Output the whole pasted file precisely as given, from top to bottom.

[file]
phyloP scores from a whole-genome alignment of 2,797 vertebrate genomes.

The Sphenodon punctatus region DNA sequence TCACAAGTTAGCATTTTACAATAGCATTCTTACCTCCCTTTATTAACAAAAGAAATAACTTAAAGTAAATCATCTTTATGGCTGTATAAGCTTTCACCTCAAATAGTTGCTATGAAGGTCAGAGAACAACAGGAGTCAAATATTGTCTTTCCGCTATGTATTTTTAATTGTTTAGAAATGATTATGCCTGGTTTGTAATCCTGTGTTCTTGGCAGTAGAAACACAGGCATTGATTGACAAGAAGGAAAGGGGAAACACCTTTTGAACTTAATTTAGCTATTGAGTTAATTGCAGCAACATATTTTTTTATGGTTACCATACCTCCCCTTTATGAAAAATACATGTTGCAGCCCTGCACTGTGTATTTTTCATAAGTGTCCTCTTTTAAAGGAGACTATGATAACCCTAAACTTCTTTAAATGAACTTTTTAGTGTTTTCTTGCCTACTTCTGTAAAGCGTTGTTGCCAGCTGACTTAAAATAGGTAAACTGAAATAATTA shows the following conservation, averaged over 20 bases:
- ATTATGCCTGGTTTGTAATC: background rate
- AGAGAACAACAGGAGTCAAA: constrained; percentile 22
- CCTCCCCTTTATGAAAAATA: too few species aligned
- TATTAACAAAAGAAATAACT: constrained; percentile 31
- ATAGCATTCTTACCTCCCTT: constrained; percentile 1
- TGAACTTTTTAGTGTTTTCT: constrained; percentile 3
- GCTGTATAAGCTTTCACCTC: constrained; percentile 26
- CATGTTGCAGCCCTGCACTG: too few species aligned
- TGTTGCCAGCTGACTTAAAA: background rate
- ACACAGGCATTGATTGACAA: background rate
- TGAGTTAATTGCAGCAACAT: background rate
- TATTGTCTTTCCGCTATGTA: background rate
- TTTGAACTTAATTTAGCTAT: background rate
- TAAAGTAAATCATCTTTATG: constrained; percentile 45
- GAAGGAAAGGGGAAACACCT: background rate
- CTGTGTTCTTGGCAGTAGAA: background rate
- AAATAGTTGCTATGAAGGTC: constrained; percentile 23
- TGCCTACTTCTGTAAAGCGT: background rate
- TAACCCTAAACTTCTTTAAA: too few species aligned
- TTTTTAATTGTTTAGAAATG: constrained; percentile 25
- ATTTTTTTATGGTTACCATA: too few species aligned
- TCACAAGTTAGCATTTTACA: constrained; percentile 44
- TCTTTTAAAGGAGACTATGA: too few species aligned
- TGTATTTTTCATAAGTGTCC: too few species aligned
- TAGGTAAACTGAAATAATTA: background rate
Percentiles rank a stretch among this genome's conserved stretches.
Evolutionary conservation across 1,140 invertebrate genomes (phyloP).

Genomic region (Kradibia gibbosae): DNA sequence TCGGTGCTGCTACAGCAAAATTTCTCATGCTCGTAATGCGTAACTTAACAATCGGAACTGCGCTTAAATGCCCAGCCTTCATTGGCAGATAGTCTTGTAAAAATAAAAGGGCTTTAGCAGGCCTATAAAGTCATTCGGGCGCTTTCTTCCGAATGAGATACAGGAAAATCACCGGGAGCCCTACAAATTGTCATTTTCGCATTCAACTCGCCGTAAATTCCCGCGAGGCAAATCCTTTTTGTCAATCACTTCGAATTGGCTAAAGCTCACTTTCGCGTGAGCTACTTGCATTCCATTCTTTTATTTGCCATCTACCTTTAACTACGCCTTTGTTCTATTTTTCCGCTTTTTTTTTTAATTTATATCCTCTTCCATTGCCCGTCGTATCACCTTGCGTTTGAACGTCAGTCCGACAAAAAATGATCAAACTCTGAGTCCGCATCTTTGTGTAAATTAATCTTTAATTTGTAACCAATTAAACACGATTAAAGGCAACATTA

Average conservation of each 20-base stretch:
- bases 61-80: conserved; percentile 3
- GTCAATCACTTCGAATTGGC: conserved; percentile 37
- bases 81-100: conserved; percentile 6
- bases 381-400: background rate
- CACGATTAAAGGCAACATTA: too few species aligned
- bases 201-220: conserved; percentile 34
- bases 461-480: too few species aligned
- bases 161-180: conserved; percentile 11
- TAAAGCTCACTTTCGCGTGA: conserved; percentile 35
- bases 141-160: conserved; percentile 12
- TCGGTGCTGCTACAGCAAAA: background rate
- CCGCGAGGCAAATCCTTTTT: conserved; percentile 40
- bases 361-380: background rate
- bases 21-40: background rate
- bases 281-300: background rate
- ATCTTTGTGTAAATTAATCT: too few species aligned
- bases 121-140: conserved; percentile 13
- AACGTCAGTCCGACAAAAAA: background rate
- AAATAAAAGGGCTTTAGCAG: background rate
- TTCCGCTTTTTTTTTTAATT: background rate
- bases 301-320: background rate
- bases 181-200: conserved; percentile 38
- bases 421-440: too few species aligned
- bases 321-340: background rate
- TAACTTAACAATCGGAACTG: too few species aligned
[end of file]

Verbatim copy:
phyloP scores from a whole-genome alignment of 2,797 vertebrate genomes.

The Sphenodon punctatus region DNA sequence TCACAAGTTAGCATTTTACAATAGCATTCTTACCTCCCTTTATTAACAAAAGAAATAACTTAAAGTAAATCATCTTTATGGCTGTATAAGCTTTCACCTCAAATAGTTGCTATGAAGGTCAGAGAACAACAGGAGTCAAATATTGTCTTTCCGCTATGTATTTTTAATTGTTTAGAAATGATTATGCCTGGTTTGTAATCCTGTGTTCTTGGCAGTAGAAACACAGGCATTGATTGACAAGAAGGAAAGGGGAAACACCTTTTGAACTTAATTTAGCTATTGAGTTAATTGCAGCAACATATTTTTTTATGGTTACCATACCTCCCCTTTATGAAAAATACATGTTGCAGCCCTGCACTGTGTATTTTTCATAAGTGTCCTCTTTTAAAGGAGACTATGATAACCCTAAACTTCTTTAAATGAACTTTTTAGTGTTTTCTTGCCTACTTCTGTAAAGCGTTGTTGCCAGCTGACTTAAAATAGGTAAACTGAAATAATTA shows the following conservation, averaged over 20 bases:
- ATTATGCCTGGTTTGTAATC: background rate
- AGAGAACAACAGGAGTCAAA: constrained; percentile 22
- CCTCCCCTTTATGAAAAATA: too few species aligned
- TATTAACAAAAGAAATAACT: constrained; percentile 31
- ATAGCATTCTTACCTCCCTT: constrained; percentile 1
- TGAACTTTTTAGTGTTTTCT: constrained; percentile 3
- GCTGTATAAGCTTTCACCTC: constrained; percentile 26
- CATGTTGCAGCCCTGCACTG: too few species aligned
- TGTTGCCAGCTGACTTAAAA: background rate
- ACACAGGCATTGATTGACAA: background rate
- TGAGTTAATTGCAGCAACAT: background rate
- TATTGTCTTTCCGCTATGTA: background rate
- TTTGAACTTAATTTAGCTAT: background rate
- TAAAGTAAATCATCTTTATG: constrained; percentile 45
- GAAGGAAAGGGGAAACACCT: background rate
- CTGTGTTCTTGGCAGTAGAA: background rate
- AAATAGTTGCTATGAAGGTC: constrained; percentile 23
- TGCCTACTTCTGTAAAGCGT: background rate
- TAACCCTAAACTTCTTTAAA: too few species aligned
- TTTTTAATTGTTTAGAAATG: constrained; percentile 25
- ATTTTTTTATGGTTACCATA: too few species aligned
- TCACAAGTTAGCATTTTACA: constrained; percentile 44
- TCTTTTAAAGGAGACTATGA: too few species aligned
- TGTATTTTTCATAAGTGTCC: too few species aligned
- TAGGTAAACTGAAATAATTA: background rate
Percentiles rank a stretch among this genome's conserved stretches.
Evolutionary conservation across 1,140 invertebrate genomes (phyloP).

Genomic region (Kradibia gibbosae): DNA sequence TCGGTGCTGCTACAGCAAAATTTCTCATGCTCGTAATGCGTAACTTAACAATCGGAACTGCGCTTAAATGCCCAGCCTTCATTGGCAGATAGTCTTGTAAAAATAAAAGGGCTTTAGCAGGCCTATAAAGTCATTCGGGCGCTTTCTTCCGAATGAGATACAGGAAAATCACCGGGAGCCCTACAAATTGTCATTTTCGCATTCAACTCGCCGTAAATTCCCGCGAGGCAAATCCTTTTTGTCAATCACTTCGAATTGGCTAAAGCTCACTTTCGCGTGAGCTACTTGCATTCCATTCTTTTATTTGCCATCTACCTTTAACTACGCCTTTGTTCTATTTTTCCGCTTTTTTTTTTAATTTATATCCTCTTCCATTGCCCGTCGTATCACCTTGCGTTTGAACGTCAGTCCGACAAAAAATGATCAAACTCTGAGTCCGCATCTTTGTGTAAATTAATCTTTAATTTGTAACCAATTAAACACGATTAAAGGCAACATTA

Average conservation of each 20-base stretch:
- bases 61-80: conserved; percentile 3
- GTCAATCACTTCGAATTGGC: conserved; percentile 37
- bases 81-100: conserved; percentile 6
- bases 381-400: background rate
- CACGATTAAAGGCAACATTA: too few species aligned
- bases 201-220: conserved; percentile 34
- bases 461-480: too few species aligned
- bases 161-180: conserved; percentile 11
- TAAAGCTCACTTTCGCGTGA: conserved; percentile 35
- bases 141-160: conserved; percentile 12
- TCGGTGCTGCTACAGCAAAA: background rate
- CCGCGAGGCAAATCCTTTTT: conserved; percentile 40
- bases 361-380: background rate
- bases 21-40: background rate
- bases 281-300: background rate
- ATCTTTGTGTAAATTAATCT: too few species aligned
- bases 121-140: conserved; percentile 13
- AACGTCAGTCCGACAAAAAA: background rate
- AAATAAAAGGGCTTTAGCAG: background rate
- TTCCGCTTTTTTTTTTAATT: background rate
- bases 301-320: background rate
- bases 181-200: conserved; percentile 38
- bases 421-440: too few species aligned
- bases 321-340: background rate
- TAACTTAACAATCGGAACTG: too few species aligned